Founded 1901

Royal Purple

Founded 1901

Royal Purple

Founded 1901

Royal Purple

UW-W hosts bands from around the world

By Elise McArdle


Want to travel the world without leaving campus? On Sept. 18, three diverse bands from different countries will perform at the World Music Festival in the Young Auditorium.

Playing at 6 p.m. is Kardemimmit, a band composed of four young women from Finland.

Kardemimmit is renowned for their Finnish folk style and unique vocal talent. Their album “Autio Huvila” was chosen as Folk Music Album of the Year 2012 by the Finnish Folk Music Association.

The band is composed of musicians Maija Pokela, Jutta Rahmel, Anna Wegelius and Leeni Wegelius.

The band’s music involves sung harmonies and the unique sound of the kantele, a traditional Finnish instrument. It has a light, airy sound, which Anna Wegelius said complements Kardemimmit’s delicate vocals.

Wegelius said she believes the combination of voice and kantele is what makes Kardemimmit’s music special.

“We have all been playing since we were little girls,” Wegelius said.

Anna Wegelius
Anna Wegelius

Kardemimmit’s concert will showcase their distinctive sound and Finnish culture.

“Our singing is different from the singing that people are used to hearing,” Wegelius said. “You will find it unique, we hope.”

At 7 p.m., We Banjo 3 and Noura Mint Seymali will take the stage.

Hailing from Galway, Ireland, We Banjo 3 is a folk group that combines traditional Irish melodies with the banjo. In addition to banjo, the band features mandolin, vocals, guitar, Irish drum and fiddle.

Their 2012 album “Roots of the Banjo Tree” won the “Irish Times’” Traditional Music of the Year Award, and the band has toured throughout the world.

The members of We Banjo 3 are two pairs of brothers, Enda and Fergal Scahill, and Mark and David Howley.

“We have a lot of synergy on stage,” Enda Scahill said. “We get on really well.”

The band was born from the band members’ mutual love of banjo and folk music.

“We decided we wanted to put a band together to explore the music of the banjo, the journey of the banjo,” Scahill said. “It’s a very interesting journey. I love the sound of the banjo. The first time I heard it I fell in love with it. I was eight years old. Then I knew that I wanted to play it.”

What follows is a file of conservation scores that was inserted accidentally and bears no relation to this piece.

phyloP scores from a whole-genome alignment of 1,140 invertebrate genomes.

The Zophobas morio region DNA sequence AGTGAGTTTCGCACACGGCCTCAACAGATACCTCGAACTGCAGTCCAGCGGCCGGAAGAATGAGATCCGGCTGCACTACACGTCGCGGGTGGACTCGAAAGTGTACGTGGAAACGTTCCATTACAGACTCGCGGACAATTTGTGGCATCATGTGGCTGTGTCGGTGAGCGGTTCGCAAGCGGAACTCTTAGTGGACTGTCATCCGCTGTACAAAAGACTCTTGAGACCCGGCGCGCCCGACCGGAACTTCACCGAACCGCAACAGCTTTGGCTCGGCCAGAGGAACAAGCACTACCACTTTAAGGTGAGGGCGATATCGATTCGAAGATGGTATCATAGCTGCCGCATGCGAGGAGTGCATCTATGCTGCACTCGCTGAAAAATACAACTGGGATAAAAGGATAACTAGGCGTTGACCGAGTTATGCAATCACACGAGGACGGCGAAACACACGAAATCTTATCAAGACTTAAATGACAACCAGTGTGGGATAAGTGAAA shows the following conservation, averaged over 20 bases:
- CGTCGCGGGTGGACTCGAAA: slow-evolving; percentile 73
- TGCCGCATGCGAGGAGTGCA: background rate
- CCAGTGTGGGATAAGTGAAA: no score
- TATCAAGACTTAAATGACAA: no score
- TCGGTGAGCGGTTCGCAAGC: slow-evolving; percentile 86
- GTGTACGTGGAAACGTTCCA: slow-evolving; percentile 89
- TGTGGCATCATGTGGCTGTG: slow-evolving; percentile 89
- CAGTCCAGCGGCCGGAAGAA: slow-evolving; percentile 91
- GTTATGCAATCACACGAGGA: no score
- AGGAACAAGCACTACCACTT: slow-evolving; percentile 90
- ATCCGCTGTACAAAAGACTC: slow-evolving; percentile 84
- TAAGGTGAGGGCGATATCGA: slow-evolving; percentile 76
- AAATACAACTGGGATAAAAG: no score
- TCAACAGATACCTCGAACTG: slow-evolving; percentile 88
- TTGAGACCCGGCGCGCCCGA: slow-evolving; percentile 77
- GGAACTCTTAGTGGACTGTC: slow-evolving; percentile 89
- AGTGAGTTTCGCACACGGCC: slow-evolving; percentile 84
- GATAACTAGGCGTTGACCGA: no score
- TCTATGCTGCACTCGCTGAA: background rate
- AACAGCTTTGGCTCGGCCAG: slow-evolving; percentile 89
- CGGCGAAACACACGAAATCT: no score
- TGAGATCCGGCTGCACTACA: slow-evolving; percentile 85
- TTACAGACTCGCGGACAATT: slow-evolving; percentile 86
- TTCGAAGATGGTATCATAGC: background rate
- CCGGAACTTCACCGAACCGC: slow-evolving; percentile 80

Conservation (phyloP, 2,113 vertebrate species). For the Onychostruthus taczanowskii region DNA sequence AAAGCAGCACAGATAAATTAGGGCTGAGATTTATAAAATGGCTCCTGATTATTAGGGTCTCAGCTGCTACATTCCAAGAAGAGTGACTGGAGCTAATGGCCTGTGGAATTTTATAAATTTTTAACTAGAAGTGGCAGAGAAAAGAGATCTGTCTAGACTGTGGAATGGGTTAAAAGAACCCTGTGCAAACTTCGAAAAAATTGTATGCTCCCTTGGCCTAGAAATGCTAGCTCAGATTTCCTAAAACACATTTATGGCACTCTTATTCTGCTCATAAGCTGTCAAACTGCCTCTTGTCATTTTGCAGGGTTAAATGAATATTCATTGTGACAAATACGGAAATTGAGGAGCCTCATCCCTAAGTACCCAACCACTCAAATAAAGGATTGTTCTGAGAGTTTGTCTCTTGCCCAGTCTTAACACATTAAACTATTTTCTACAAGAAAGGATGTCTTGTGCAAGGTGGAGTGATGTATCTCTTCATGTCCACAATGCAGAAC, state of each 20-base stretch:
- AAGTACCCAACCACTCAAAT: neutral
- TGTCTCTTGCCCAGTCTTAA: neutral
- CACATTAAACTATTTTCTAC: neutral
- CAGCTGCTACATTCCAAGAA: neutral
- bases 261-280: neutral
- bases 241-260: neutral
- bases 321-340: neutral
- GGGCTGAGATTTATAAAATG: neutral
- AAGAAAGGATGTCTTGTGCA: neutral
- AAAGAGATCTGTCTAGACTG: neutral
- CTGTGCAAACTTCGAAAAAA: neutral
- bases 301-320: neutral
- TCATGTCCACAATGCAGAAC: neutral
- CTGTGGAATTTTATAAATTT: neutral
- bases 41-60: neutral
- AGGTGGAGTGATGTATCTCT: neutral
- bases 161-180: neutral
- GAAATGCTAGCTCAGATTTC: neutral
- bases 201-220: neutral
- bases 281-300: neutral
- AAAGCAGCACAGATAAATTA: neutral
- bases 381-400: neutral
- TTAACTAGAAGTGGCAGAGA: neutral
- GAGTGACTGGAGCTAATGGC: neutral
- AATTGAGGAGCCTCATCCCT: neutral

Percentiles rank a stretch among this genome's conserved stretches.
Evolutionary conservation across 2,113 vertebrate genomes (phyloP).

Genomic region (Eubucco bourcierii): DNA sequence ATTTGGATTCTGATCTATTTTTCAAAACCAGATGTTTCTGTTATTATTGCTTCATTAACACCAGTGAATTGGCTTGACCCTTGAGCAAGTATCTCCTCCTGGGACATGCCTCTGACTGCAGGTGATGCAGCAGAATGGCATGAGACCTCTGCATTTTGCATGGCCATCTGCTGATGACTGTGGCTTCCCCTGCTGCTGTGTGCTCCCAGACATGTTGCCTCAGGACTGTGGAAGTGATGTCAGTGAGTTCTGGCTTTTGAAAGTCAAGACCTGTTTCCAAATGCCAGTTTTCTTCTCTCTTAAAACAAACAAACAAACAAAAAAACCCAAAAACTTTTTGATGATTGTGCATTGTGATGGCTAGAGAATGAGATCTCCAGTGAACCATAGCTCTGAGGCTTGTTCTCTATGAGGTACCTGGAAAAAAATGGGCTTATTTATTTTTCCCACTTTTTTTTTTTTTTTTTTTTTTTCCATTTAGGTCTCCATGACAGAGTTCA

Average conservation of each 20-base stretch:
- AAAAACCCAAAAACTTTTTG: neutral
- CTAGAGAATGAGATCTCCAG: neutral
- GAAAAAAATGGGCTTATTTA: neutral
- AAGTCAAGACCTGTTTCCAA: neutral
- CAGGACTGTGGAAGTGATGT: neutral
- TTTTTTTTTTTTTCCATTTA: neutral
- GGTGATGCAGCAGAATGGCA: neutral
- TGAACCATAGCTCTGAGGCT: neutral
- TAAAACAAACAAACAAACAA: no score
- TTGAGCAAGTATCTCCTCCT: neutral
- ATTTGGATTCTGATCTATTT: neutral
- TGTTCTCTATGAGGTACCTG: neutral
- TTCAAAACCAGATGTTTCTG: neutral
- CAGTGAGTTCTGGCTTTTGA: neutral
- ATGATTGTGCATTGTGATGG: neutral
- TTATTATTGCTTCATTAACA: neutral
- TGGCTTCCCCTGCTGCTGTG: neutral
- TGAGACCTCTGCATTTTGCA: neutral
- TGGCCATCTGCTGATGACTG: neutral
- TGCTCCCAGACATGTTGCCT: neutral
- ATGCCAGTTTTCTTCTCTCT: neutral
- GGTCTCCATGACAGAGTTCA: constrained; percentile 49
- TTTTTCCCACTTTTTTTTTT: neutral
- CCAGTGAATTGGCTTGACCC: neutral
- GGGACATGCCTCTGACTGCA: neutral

Scahill has been playing the banjo for 30 years.

The band’s bluegrass influenced sound is high-energy. Their technical ability allows them to play complex melodies quickly and expertly.


“We’re Irish musicians playing Irish music, but we take a lot of our influence from American folk music and American roots music,” Scahill said. “There would have been no bluegrass if it wasn’t for the Irish.”

Scahill said audience members can always expect at least one thing from We Banjo 3: fireworks.

“Metaphorical fireworks,” Scahill said. “We put a lot of energy into it, a lot of effort. It’s a very high-octane performance with bright songs, dance music, lots of beats and lots of rhythm.”

Performing with We Banjo 3 is Mauritanian singer and multi-instrumentalist Noura Mint Seymali.

Her music draws from African and Arab cultures present in Mauritania. Seymali’s style uses early Mauritanian sounds and modern experimentation.

She pairs traditional instruments, such as ardine (harp), tidinit (lute), and t’beul (bowl drum) with the more contemporary sounds of Western bass and a drum set. Her vocals are consistent with the ancient Mauritanian style, but she often layers them over a pop or techno beat.

Both performances are free to attend, but a ticket is required. Tickets for Kardemimmit are already sold out, but tickets for We Banjo 3 still can be acquired online or at Young Auditorium.

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Founded 1901
UW-W hosts bands from around the world